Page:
In accordance with the invention, an epi-layer, such as a Ge epi-layer, is formed on a silicon substrate by a selected deposition process, such as that provided by the invention and described below, to a desired thickness. Preferably, the epi-layer thickness is compatible with conventional silicon microfabrication processes, in which case the thickness is about 1 μm or less.
FIG. 1 is a cross-sectional transmission electron micrograph (TEM) of a 1 μm-thick Ge epi-layer grown on a bare Si wafer. The layer was grown by a two-step ultra-high vacuum chemical vapor deposition (UHV/CVD) process provided by the invention on a 4″ p-Si (001) wafer. In a first growth step, Ge was grown at a temperature of about 350° C. and a flow rate of about 10 sccm of GeH4 (15% in Ar) for about 6 hours. Then in a second step, the furnace temperature was raised to 600° C. The Ge layer growth was then continued at 600° C. under the same GeH4 flow rate for 6 more hours. To the naked eye, the upper surface of the resulting Ge layer was specular, indicating that the Ge layer as-grown on the Si substrate was characterized by a low surface roughness. The root-mean-square surface roughness was found generally to be below about 2 nm across the wafer. This is a value previously thought to be impossible for a growth temperature above 375° C. without inclusion of a grading SiGe layer.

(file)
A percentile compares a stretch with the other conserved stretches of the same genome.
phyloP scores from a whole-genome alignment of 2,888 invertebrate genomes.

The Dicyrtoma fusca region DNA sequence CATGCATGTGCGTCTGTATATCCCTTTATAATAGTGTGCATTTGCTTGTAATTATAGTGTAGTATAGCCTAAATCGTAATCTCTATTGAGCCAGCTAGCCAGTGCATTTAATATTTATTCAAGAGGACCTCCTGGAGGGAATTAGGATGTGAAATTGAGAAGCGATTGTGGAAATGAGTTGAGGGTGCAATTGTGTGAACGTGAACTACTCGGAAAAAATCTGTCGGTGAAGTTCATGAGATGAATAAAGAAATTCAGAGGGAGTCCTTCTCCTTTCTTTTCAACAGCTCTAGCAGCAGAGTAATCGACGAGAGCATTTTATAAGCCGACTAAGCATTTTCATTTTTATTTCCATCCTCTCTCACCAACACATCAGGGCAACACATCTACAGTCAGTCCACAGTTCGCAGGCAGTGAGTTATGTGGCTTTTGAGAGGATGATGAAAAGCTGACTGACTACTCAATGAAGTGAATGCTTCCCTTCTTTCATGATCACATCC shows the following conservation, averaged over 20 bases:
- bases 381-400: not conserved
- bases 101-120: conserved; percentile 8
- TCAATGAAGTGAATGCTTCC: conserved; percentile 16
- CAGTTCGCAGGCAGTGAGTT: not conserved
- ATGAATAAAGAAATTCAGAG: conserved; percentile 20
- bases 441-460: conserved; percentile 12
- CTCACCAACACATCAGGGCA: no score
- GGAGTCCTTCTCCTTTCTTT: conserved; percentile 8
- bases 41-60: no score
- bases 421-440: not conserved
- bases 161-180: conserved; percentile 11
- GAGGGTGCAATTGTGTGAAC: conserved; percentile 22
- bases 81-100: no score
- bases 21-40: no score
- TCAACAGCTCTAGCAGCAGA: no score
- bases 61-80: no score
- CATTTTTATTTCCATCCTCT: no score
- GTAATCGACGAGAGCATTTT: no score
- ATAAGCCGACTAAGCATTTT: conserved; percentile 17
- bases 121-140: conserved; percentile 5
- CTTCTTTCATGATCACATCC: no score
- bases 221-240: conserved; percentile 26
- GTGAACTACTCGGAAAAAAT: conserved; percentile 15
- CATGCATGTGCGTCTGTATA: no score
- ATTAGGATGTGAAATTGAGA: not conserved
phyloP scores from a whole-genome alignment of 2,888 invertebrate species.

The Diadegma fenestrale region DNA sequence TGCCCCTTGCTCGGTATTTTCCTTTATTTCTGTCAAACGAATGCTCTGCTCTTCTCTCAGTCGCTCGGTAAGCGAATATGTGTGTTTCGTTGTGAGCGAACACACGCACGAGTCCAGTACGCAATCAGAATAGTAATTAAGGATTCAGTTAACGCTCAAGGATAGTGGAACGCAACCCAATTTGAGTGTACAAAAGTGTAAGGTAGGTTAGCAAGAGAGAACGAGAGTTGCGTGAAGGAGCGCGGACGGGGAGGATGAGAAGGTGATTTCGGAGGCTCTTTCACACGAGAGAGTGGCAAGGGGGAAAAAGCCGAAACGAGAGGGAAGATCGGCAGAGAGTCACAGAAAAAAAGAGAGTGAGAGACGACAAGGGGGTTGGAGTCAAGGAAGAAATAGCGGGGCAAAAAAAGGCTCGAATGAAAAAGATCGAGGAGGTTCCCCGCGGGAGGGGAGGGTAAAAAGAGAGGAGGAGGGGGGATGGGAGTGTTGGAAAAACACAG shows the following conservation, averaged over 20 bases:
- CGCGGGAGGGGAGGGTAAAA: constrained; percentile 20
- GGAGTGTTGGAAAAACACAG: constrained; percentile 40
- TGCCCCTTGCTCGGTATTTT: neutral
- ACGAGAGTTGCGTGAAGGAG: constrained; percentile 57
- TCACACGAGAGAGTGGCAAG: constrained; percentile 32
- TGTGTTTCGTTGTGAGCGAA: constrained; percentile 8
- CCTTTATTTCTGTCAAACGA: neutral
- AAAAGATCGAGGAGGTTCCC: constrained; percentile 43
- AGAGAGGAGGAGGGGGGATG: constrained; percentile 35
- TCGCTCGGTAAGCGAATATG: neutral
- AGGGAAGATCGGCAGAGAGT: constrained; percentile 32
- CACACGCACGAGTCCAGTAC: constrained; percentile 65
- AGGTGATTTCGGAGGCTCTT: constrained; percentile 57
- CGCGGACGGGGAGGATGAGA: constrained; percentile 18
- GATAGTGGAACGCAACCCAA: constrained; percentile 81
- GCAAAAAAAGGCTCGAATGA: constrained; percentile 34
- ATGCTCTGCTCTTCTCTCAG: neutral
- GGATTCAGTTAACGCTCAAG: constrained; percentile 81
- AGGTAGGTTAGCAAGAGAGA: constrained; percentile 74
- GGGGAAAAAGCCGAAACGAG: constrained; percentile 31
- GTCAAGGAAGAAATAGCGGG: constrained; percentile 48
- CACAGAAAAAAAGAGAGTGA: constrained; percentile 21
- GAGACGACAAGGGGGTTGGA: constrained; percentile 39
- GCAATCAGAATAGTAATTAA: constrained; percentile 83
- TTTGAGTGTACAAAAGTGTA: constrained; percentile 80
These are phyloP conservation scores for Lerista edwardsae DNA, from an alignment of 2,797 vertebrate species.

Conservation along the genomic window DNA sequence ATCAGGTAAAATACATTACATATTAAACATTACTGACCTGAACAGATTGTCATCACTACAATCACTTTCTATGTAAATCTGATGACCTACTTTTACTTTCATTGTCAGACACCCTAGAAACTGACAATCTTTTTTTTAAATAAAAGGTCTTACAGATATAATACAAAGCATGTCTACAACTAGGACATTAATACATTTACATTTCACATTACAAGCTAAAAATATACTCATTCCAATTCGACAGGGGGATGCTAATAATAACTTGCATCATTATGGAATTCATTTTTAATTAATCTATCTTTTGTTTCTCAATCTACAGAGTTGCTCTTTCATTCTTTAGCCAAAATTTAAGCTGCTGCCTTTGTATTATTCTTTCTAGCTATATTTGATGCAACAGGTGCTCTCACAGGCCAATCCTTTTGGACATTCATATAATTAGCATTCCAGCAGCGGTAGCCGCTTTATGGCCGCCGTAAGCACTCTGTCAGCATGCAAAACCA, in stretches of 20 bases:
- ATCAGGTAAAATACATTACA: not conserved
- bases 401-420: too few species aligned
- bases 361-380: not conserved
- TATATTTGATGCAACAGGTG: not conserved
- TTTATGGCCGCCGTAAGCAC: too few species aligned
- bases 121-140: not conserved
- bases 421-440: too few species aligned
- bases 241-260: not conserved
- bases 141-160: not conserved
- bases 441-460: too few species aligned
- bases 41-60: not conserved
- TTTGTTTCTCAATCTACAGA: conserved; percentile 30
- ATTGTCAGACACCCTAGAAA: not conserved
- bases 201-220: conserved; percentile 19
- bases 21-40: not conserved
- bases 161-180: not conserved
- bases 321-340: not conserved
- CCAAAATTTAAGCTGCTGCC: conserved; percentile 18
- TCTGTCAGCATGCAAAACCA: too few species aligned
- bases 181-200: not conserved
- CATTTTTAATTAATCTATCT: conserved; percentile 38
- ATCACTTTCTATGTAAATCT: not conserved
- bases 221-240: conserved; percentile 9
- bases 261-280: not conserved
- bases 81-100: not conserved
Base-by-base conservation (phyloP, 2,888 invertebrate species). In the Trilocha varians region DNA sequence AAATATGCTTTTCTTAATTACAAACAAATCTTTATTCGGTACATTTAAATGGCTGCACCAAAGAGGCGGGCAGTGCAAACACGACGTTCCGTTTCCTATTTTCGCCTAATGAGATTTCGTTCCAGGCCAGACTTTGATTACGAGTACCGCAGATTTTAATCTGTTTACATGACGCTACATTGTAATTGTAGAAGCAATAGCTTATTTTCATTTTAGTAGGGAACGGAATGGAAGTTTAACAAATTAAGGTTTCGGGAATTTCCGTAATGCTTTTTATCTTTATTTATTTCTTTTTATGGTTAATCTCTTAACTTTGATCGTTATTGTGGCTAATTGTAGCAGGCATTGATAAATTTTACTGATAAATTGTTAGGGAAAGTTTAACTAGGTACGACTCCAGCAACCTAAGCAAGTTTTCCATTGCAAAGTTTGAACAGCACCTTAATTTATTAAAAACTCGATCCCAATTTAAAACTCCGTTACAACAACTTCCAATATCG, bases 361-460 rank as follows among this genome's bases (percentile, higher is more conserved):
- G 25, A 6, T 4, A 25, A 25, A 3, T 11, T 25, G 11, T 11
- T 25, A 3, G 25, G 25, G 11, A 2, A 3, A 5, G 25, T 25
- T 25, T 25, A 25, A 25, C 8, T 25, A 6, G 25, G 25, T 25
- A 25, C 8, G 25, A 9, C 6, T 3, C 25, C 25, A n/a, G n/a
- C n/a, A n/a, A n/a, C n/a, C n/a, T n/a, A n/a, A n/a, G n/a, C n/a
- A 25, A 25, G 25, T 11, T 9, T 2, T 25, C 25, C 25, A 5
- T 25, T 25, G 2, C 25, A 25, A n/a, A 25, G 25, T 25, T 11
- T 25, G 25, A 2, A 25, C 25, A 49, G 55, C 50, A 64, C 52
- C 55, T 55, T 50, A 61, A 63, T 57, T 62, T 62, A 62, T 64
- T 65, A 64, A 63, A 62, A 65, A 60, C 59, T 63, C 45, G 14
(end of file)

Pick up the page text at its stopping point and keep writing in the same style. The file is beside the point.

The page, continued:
A high density of threading dislocations can be observed in Ge epi-layer in the TEM of FIG. 1. Also to be noted is that the 4% lattice mismatch between the Ge epi-layer and the Si substrate is relaxed by nucleation of misfit dislocation at the Ge/Si interface. The relaxation of the strain is generally understood to increase the stability of the two-material system and to prevent inter-diffusion of Ge and Si and the related introduction of defects in later processing.
The threading dislocations in the Ge epi-layer shown in the TEM of FIG. 1 are highly unstable sessile threading dislocations. In accordance with the invention, it has been discovered that these unstable sessile threading dislocations can be transformed into glissile threading dislocations and substantially or completely annihilated by a cyclic thermal anneal that alternates in temperature between a high anneal temperature, TH, and a low anneal temperature TL, where TH>TL. Alternating of the anneal temperature between the two selected temperatures is continued for a selected number cycles, with each temperature stage being of a selected duration. The high and low anneal temperatures, the duration of high- and low-temperature anneal stages, and the number of anneal cycles are selected in accordance with the invention to minimize the dislocation density of the epi-layer.